The declining areas of Haltom City need a new approach to turn things around.

HALTOM CITY, TX, November 28, 2023 /24-7PressRelease/ — Haltom City, once known for its bustling corridors and thriving automotive industry, is a diverse, majority working-class city located between Dallas and Fort Worth, Texas. In recent years, the south and central areas of the city have been in an ongoing spiral of decline. Once thriving stores and restaurants have closed, a growing number of buildings sit empty, and crime is on the rise. The situation has had a decidedly negative impact on these neighborhoods, not only as related to the availability of goods and services, but also in terms of employment opportunities and tax revenues.

Last year, the Make Haltom City Thrive Again (MHCTA) campaign teamed up with the Haltom United Business Alliance (HUBA) to create a series of educational videos aimed at calling attention to the issues and educating citizens about the need for change. In each video segment, HUBA founder Ron Sturgeon talks about a certain issue that is related to revitalization of Haltom City.

The Concept Plan for a Declining City video segment introduces the need for a specific plan and highlights basic steps needed to begin to turn things around. Throughout the series, Sturgeon stresses the importance of a plan, with targeted dates and accountability. The series also talks about specific ideas that should be included in a plan.

The video about Public Money and Private Investors highlights the need to encourage private investment since “there is never enough public money to go around.” Sturgeon also emphasizes the importance of giving stakeholders a seat at the table residents, property owners, and business owners alike  because stakeholder engagement is the best way to learn about the issues at hand.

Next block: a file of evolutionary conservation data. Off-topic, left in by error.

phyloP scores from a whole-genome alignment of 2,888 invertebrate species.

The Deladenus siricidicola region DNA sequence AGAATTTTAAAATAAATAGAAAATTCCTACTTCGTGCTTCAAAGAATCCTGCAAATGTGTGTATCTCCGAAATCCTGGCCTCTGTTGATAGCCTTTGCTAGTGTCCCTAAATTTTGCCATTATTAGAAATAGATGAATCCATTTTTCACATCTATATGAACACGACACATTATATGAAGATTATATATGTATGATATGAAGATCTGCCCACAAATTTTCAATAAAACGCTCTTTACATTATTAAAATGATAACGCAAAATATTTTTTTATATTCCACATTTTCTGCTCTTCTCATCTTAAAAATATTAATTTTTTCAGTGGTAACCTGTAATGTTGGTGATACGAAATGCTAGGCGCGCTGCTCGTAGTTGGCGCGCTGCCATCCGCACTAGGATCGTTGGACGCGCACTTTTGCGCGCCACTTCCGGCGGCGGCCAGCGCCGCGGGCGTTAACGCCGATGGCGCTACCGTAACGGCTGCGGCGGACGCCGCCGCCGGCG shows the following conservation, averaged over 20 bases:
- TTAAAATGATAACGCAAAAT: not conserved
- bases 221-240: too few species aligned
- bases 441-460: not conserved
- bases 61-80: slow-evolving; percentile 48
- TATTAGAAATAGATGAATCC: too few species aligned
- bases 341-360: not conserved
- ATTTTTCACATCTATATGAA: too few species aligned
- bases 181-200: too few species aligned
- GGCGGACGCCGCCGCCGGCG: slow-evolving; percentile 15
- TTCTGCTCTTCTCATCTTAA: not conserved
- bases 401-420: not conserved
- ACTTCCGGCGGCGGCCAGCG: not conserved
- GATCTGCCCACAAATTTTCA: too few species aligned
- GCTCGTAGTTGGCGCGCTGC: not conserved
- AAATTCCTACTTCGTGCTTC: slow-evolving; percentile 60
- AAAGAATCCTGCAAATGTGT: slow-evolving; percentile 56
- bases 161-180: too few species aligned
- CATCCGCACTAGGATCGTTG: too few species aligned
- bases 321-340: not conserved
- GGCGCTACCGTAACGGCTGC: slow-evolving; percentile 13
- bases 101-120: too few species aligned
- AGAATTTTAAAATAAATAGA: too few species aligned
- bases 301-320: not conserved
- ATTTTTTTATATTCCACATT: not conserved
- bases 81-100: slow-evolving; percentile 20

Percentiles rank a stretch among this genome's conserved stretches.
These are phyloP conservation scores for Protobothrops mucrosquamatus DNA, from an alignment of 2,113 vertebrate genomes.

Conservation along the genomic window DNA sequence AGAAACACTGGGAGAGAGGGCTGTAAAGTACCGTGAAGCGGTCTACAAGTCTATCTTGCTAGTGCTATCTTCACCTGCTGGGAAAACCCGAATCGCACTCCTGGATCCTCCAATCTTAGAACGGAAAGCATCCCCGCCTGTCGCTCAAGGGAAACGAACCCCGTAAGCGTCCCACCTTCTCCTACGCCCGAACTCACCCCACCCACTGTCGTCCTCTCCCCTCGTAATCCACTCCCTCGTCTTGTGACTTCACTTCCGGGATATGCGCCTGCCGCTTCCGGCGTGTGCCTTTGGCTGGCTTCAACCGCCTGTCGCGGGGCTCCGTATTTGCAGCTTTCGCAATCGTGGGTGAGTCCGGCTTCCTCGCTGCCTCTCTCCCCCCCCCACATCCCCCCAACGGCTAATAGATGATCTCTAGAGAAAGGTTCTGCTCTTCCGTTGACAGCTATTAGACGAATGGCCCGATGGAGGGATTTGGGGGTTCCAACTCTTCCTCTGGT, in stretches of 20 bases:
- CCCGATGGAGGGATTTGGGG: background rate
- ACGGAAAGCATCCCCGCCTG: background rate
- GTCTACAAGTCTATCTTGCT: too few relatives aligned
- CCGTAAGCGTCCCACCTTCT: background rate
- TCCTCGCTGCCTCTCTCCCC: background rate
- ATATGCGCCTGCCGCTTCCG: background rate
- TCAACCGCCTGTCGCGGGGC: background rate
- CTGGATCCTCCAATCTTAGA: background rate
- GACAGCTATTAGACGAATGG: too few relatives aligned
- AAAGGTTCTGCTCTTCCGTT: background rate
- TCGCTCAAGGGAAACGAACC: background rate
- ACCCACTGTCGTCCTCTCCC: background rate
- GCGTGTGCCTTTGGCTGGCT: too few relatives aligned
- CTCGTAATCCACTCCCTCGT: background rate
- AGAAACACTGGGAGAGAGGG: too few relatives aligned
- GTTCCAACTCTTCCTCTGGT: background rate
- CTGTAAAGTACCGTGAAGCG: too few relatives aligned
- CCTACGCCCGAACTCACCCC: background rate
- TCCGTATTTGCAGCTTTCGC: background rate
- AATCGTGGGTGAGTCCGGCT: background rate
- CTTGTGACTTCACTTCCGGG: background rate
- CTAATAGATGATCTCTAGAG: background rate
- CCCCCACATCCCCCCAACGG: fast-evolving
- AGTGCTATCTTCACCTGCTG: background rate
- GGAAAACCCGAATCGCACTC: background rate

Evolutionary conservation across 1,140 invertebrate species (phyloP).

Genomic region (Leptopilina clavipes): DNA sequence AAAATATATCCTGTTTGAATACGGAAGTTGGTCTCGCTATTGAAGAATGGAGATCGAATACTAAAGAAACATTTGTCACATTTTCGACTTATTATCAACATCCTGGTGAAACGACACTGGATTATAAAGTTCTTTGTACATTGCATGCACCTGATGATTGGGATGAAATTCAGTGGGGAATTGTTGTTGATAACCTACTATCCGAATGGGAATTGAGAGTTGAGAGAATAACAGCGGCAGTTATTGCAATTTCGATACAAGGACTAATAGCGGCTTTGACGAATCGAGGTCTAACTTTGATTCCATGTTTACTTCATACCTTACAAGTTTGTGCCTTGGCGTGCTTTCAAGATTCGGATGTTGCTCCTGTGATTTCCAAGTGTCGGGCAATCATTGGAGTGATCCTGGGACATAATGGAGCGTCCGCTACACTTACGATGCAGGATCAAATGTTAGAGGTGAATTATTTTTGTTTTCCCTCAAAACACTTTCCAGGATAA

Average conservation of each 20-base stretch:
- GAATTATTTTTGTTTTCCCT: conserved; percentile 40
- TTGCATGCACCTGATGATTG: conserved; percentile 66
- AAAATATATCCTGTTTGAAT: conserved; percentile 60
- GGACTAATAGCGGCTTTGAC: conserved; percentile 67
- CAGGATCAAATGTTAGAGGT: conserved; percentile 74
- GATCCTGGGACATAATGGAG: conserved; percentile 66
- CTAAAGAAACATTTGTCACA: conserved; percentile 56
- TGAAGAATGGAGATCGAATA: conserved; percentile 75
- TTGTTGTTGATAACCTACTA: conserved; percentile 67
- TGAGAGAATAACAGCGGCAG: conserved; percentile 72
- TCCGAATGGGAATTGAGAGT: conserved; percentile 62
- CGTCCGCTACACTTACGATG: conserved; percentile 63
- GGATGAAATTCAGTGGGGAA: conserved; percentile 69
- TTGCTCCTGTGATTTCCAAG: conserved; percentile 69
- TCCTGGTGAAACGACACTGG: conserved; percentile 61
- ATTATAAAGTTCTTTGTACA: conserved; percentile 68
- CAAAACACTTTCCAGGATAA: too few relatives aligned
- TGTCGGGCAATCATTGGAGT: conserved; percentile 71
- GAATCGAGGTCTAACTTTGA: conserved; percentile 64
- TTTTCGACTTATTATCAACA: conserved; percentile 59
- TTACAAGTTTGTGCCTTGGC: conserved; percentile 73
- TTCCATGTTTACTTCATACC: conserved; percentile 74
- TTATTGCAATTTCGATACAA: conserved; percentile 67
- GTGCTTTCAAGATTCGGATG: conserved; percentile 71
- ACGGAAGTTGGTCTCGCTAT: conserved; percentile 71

Another revitalization strategy is explained in Changing the Use Table, Form Based Zoning. A growing number of cities across the country have seen dramatic results from the elimination of overly restrictive codes and the adoption of form-based zoning. In Haltom City, commercial zoning is divided into 5 distinct uses. The focus on use ends up deterring investment because of the red tape involved in changing the use of an older building.

Mandatory parking minimums is another key issue addressed because excessive parking requirements are often a deal-breaker when it comes to renovating older buildings. In Parking Requirements, Shipping Containers, Specific Zones, Sturgeon tackles the important issue of parking regulations and adds his thoughts on zoning and on the use of properly screened shipping containers to give fast-growing businesses a little extra space.

In the video entitled Ron’s Book on Revitalizing Declining Cities, Sturgeon talks about the new book he co-authored about the very issues faced on Haltom City. Keeping the Lights on Downtown in America’s Small Cities has received numerous 5-star reviews on and has been called “a must read for all” as well as “mandatory reading for all elected officials.”

As part of the Make Haltom City Thrive Again campaign, Ron will send a free autographed copy of Keeping the Lights on Downtown to any Haltom City resident or business owner who would like one. Email your request to [email protected], and while you’re waiting for the book to arrive, be sure to check out the complete video series on the MHCTA website.